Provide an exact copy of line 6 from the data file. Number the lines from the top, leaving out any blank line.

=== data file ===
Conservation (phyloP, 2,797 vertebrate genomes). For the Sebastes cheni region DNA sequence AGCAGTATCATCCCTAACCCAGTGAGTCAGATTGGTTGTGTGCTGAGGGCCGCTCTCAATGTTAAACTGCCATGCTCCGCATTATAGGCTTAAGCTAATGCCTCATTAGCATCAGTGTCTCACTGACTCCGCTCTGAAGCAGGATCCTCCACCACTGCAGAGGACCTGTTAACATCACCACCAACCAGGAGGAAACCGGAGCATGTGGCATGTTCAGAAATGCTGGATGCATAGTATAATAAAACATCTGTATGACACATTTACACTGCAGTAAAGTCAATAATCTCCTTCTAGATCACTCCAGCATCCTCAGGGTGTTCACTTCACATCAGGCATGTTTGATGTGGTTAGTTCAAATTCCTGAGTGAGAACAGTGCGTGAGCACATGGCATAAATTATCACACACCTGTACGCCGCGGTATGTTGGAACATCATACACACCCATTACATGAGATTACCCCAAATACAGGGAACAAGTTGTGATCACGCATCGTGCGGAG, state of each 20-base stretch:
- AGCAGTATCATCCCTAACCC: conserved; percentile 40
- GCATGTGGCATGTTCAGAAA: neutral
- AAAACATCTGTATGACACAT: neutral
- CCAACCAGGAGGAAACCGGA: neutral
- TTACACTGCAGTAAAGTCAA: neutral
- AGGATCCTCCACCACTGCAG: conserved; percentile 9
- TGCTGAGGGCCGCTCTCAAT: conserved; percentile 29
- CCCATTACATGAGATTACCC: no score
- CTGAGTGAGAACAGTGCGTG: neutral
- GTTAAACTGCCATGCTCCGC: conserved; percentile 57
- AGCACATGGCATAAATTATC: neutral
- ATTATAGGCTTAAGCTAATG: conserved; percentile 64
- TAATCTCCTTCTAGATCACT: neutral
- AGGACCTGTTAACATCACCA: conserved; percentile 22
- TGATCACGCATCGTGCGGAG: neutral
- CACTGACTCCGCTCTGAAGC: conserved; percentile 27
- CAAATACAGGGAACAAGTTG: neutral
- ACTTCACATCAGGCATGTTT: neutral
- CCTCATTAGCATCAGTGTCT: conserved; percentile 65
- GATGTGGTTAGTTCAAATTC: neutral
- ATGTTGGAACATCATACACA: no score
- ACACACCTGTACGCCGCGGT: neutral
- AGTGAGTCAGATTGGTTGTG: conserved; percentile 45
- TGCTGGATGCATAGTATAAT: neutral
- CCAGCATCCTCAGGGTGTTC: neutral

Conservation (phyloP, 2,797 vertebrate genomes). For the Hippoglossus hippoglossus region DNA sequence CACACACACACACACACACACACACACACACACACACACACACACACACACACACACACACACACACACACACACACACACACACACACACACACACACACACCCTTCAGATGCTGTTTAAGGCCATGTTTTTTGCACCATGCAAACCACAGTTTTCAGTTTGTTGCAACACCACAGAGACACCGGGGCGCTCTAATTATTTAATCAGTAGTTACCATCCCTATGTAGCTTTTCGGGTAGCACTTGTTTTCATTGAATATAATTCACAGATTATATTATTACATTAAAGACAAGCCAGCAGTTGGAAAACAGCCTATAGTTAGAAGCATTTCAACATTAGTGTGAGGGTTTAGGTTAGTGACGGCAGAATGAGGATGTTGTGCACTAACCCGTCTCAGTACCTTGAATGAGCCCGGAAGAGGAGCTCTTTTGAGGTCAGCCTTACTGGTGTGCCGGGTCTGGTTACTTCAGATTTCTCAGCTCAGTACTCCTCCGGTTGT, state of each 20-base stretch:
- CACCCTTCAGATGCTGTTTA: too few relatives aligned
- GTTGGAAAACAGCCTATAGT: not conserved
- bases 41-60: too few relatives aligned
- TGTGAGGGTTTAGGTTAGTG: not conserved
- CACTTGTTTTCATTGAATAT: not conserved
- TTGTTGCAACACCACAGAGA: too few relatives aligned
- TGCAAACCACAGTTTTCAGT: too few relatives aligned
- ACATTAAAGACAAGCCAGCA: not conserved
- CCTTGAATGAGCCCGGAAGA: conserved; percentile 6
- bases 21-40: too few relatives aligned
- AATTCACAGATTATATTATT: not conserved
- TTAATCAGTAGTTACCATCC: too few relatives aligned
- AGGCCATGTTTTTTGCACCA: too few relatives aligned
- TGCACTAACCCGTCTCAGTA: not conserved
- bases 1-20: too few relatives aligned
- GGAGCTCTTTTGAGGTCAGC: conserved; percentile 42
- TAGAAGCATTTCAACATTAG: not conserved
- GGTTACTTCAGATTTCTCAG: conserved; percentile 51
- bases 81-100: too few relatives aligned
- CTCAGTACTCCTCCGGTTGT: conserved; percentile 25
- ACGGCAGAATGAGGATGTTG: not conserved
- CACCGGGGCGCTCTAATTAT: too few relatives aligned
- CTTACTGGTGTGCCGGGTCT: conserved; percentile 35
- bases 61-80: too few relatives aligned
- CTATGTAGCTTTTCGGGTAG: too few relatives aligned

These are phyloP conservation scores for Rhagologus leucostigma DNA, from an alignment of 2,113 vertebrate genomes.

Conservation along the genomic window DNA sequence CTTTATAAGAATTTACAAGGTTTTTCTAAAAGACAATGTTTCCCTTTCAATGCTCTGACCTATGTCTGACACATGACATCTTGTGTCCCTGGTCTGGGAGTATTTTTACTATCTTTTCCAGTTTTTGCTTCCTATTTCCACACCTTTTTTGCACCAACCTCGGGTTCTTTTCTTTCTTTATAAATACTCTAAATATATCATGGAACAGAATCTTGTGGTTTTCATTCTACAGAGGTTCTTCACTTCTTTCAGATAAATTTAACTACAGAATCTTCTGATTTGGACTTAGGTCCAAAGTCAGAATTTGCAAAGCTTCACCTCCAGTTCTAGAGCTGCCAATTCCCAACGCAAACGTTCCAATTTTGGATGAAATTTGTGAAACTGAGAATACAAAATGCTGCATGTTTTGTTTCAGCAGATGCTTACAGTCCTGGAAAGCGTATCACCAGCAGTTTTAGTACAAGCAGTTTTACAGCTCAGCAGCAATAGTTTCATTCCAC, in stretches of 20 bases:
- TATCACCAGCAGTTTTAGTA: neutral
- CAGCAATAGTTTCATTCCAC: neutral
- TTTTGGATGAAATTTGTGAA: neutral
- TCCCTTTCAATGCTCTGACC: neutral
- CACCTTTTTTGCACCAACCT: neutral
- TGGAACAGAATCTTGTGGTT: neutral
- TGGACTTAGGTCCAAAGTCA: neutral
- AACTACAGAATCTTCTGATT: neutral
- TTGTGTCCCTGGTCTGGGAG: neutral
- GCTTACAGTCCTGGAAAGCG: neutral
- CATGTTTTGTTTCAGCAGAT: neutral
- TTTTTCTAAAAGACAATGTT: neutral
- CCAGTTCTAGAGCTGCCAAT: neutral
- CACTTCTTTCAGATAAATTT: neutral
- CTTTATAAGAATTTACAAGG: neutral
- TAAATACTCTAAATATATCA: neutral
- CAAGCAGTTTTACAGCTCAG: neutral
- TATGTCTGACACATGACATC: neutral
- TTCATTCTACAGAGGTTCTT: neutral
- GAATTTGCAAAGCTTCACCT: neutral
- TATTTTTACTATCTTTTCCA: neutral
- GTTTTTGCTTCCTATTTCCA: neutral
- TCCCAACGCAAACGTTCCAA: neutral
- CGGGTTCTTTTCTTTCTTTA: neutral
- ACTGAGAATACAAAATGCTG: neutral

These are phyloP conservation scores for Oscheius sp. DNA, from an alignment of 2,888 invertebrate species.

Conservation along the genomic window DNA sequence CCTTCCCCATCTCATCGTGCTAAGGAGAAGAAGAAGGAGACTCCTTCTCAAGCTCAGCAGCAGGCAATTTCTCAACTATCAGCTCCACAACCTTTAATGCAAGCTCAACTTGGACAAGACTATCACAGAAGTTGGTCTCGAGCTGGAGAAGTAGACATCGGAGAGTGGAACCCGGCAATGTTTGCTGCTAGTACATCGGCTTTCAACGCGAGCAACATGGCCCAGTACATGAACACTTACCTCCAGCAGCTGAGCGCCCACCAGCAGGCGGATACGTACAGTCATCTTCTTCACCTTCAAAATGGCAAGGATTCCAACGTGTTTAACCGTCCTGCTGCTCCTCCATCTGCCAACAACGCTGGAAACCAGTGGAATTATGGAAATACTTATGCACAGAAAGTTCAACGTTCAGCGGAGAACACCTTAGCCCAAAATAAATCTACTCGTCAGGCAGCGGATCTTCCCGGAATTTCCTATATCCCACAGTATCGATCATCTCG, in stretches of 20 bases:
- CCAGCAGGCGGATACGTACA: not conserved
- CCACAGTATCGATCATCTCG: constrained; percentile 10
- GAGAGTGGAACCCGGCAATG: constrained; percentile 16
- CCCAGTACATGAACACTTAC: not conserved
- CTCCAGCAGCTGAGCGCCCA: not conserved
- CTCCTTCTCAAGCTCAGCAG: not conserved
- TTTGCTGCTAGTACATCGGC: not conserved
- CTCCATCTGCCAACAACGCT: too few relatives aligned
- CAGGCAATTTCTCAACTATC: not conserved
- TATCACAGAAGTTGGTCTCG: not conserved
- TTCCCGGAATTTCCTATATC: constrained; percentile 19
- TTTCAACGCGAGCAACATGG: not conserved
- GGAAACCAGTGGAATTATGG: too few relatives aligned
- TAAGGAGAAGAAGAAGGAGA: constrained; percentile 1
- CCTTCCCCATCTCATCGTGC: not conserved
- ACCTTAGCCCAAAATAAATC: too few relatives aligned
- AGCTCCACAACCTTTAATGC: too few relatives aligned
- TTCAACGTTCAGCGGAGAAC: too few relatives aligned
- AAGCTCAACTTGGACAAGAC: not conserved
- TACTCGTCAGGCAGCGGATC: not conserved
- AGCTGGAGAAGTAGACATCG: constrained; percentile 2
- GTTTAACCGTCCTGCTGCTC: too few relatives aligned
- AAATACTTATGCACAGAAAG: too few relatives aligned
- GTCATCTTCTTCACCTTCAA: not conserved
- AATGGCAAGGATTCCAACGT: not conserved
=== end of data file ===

- TTACACTGCAGTAAAGTCAA: neutral